We then computed an annualized “since inception” harvesting yield for each cohort, by summing the daily harvesting yield figures, then dividing by the number of trading days since inception, and finally multiplying by 252 (the number of trading days in a year).
The annualized harvesting yields for each cohort are reported in the table below. The data include all tax losses harvested through October 31, 2017. (Note that the values for the 2017 cohort are not annualized, since a complete year of tax-loss harvesting data is not yet available.)
As you can see, harvesting yield generally increases as risk score increases (there are some aberrations due to small sample sizes). That’s because portfolios with higher risk scores should have higher volatility, which in turn creates more tax-loss harvesting opportunities. However, you should not increase your risk score to get more harvested losses because it can lead to a portfolio with more volatility than you might be comfortable with. In that scenario, you could be compelled to withdraw at the worst possible time. (We explain why increasing your risk beyond what is appropriate can lead to very bad outcomes in The Right and Wrong Reasons to Change Your Risk Tolerance).
You will also notice that significant losses were harvested even in years in which the S&P 500 didn’t decline very much (2012, 2013 and 2017), which is represented in the row labeled “max drawdown” (or the maximum amount the S&P 500 declined from the beginning of the year). This speaks to the power of looking for losses daily rather than the traditional approach of only looking to harvest losses at year-end, as you are unlikely to have a benefit if there is no drawdown during that period.
We are most proud of the fact that the incremental value of our daily tax-loss harvesting far exceeds the advisory fee we charge. Even if you were to apply a very low marginal tax rate of 25% to our lowest achieved average annual harvesting yield (located in the column labeled “AVG”) of 2.9% (on a risk score 2 portfolio), the annual after-tax benefit would have been 0.73%, which is almost three times our 0.25% annual advisory fee. On the flip side, applying the highest state plus federal marginal tax rate of 50% to our highest average annual Harvesting Yield of 5.19% (on a risk score 10 portfolio) would have created 2.6% of annual after tax value, which is more than 10 times our fee*.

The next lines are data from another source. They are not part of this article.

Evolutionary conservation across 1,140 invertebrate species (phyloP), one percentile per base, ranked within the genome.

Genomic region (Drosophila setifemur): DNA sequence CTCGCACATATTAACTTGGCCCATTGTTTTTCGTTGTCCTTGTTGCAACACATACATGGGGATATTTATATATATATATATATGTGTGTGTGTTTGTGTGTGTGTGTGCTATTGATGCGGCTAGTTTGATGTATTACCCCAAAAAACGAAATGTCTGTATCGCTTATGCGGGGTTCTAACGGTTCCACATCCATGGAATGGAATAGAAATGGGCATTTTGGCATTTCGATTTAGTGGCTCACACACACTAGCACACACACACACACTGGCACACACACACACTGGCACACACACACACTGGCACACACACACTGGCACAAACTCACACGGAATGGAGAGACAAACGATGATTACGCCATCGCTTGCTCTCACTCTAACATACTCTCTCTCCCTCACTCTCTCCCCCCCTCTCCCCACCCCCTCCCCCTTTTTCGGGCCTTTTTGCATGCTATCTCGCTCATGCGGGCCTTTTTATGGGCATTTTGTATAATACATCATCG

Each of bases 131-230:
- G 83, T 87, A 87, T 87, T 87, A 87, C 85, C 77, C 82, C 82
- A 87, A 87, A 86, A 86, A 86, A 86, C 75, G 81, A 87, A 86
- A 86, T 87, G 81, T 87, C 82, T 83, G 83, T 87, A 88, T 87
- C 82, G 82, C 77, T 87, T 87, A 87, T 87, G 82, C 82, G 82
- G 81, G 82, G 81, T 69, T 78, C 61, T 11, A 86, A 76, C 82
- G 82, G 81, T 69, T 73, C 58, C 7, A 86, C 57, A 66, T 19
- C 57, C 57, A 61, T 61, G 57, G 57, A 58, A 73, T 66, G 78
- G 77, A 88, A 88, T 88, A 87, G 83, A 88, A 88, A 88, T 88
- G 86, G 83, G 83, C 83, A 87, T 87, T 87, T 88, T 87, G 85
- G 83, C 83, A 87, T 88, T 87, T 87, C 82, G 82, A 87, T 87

At Wealthfront we choose to publish our tax-loss harvesting results because we believe in being transparent and providing context. If you’re still deciding who should manage your money, you should care deeply about transparency. Odds are if nothing is published or if the results are buried in the fine print it might not be such a great investment benefit after all.
*These calculations assume you could use all of the harvesting yield benefit, which is not the case for all our clients, although any unused benefit can be carried forward to future years.
This blog is as of November 15, 2017, and Wealthfront disclaims any undertaking to update this blog after this date, even if in the future Wealthfront’s assumptions would be different or if Wealthfront changes its tax-loss harvesting methodologies described in this blog.